One of the primary methods by which Jesus confirmed His claims to be the Lord was through His miracles. The many miracles of Jesus proved that His message—that He was the Son of God—could be accepted and believed. As Jesus said in John 10:25,37-38—

“The works that I do in My Father’s name, they bear witness of Me…. If I do not do the works of My Father, do not believe Me; but if I do, though you do not believe Me, believe the works, that you may know and believe that the Father is in Me, and I in Him.” 

The miracles Jesus performed are powerful and believable evidence of His divine nature and His divine purpose. These miracles were various in nature and witnessed by thousands of people (John 5:3; Luke 5:17; etc.); they were acknowledged by His enemies (John 11:47; Luke 23:8; Matthew 12:24), recorded by multiple writers (Matthew, Mark, Luke, and John), presented as reasonable, rational facts (2 Peter 1:16; 1 John 1:1,3), and are not duplicated today. 

We have amazing evidence in the New Testament that Jesus rightly bore the name of the Almighty! 


Ultimately, Jesus came to Earth for a specific purpose: “to seek and to save that which was lost” (Luke 19:10). When the angel announced His birth, he said to the shepherds, “Do not be afraid, for behold, I bring you good tidings of great joy which will be to all people. For there is born to you this day in the city of David a Savior, Who is Christ the Lord” (Luke 2:10-11).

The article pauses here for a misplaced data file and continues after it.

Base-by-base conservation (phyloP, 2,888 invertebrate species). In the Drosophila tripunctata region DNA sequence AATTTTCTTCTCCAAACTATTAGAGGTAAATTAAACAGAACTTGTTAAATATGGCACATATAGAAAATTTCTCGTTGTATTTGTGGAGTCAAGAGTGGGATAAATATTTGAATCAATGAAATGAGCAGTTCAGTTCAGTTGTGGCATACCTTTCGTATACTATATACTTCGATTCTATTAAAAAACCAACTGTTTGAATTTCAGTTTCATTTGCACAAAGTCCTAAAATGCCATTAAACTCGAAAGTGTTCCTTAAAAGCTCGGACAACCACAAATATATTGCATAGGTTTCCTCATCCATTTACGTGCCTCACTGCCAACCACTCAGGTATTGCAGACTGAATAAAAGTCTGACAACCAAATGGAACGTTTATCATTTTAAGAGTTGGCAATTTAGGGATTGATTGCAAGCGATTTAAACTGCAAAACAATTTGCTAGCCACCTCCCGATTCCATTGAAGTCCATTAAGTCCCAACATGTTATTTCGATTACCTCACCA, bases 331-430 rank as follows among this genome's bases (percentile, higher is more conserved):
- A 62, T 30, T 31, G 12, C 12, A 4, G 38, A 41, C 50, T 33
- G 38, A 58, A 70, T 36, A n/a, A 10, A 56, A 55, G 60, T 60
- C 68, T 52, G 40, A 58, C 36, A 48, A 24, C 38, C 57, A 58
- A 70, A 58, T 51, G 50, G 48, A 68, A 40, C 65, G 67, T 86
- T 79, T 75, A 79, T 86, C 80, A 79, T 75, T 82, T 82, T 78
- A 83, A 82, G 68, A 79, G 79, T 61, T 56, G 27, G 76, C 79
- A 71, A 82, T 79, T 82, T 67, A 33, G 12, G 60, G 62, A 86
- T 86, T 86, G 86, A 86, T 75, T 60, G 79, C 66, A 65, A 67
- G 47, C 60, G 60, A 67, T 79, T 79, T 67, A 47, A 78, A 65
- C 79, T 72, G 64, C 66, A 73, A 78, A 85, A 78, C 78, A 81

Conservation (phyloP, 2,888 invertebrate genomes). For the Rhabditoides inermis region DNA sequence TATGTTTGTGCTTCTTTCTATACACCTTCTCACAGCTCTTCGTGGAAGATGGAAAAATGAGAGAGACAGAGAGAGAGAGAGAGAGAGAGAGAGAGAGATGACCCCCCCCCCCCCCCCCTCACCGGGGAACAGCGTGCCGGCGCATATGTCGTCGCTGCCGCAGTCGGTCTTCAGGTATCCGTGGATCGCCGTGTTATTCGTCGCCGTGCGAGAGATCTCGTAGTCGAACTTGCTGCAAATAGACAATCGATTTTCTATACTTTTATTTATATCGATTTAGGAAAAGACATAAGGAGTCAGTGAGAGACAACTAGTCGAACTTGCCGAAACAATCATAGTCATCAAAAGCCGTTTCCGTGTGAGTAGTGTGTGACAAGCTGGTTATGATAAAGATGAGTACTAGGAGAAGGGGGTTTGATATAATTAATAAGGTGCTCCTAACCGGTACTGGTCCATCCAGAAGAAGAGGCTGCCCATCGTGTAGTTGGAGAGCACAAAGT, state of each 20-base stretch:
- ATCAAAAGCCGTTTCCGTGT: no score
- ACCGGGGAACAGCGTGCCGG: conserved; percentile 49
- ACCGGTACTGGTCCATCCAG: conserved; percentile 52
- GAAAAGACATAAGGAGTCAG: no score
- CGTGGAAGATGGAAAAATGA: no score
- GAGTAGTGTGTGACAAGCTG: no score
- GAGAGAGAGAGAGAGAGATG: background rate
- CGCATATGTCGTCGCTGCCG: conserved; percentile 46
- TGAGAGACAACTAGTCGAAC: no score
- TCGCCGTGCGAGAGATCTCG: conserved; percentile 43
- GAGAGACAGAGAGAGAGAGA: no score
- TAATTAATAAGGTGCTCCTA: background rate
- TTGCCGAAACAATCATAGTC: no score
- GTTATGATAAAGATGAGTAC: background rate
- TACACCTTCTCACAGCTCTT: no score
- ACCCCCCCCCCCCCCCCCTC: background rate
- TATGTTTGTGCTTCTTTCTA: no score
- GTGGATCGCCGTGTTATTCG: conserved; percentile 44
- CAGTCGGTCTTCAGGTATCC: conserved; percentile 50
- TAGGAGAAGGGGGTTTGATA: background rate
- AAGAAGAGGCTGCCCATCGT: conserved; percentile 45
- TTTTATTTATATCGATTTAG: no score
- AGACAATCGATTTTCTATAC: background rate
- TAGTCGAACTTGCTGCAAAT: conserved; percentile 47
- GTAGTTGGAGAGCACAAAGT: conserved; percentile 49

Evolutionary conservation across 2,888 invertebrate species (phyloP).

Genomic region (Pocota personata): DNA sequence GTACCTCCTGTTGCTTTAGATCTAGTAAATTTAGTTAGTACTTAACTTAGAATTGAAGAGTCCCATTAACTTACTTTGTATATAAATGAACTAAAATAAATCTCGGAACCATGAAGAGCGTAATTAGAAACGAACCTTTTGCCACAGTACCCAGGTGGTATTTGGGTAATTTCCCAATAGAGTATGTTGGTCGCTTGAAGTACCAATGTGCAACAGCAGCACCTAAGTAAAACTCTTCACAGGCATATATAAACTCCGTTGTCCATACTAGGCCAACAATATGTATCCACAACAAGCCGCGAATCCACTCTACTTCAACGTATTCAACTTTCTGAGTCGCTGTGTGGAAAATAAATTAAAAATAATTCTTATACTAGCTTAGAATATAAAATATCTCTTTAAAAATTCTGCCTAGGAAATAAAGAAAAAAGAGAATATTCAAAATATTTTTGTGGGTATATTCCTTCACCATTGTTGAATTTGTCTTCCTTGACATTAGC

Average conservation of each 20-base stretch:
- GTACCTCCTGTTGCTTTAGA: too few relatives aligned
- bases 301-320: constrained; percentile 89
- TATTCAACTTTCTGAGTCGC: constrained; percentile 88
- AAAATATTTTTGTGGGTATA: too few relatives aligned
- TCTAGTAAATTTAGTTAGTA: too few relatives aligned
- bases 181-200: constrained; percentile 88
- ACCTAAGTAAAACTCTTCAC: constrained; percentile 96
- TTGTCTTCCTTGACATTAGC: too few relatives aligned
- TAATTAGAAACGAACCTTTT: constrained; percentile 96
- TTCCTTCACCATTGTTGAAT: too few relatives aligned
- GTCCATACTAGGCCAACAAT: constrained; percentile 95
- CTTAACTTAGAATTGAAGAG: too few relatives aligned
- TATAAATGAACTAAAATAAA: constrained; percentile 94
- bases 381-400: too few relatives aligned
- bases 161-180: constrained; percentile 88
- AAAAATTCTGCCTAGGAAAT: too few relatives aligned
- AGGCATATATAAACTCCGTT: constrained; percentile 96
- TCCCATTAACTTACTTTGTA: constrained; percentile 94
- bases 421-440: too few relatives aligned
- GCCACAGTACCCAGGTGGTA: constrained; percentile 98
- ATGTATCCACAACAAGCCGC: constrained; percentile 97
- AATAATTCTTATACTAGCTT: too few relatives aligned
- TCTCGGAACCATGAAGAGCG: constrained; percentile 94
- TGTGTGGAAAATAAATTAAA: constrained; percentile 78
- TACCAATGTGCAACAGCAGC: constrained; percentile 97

Perhaps more than any other name that Jesus wears, the name “Savior” is personal. Jesus loves you so much that He left the glory of heaven, lived a perfect life, died a cruel death, and rose from the grave so that you could be saved from sin (John 3:16; Titus 3:4-7). His greatest desire is that you would someday come to know Him through obedience to the Gospel and be saved from the consequences of sin (2 Peter 3:9). 

God has given all of us a plan for being saved, which involves:

  • hearing the Gospel (Romans 10:17), 
  • believing in Jesus (John 3:16), 
  • repenting of our sin (Luke 13:3), 
  • confessing Jesus (Romans 10:9), and
  • being baptized for the forgiveness of our sins (Acts 2:38). 

There are many names used in the Bible for Jesus, but these five names can give us a better idea of Who He was/is, why He came, and what He expects from us. 

As Paul wrote in Philippians 2:9-11, “Therefore God also has highly exalted Him and given Him the name which is above every name, that at the name of Jesus every knee should bow, of those in heaven, and of those on earth, and of those under the earth, and that every tongue should confess that Jesus Christ is Lord, to the glory of God the Father.”

If you want to learn more about THE NAME OF JESUS, make sure to check out our Vacation Bible School, coming in 2024!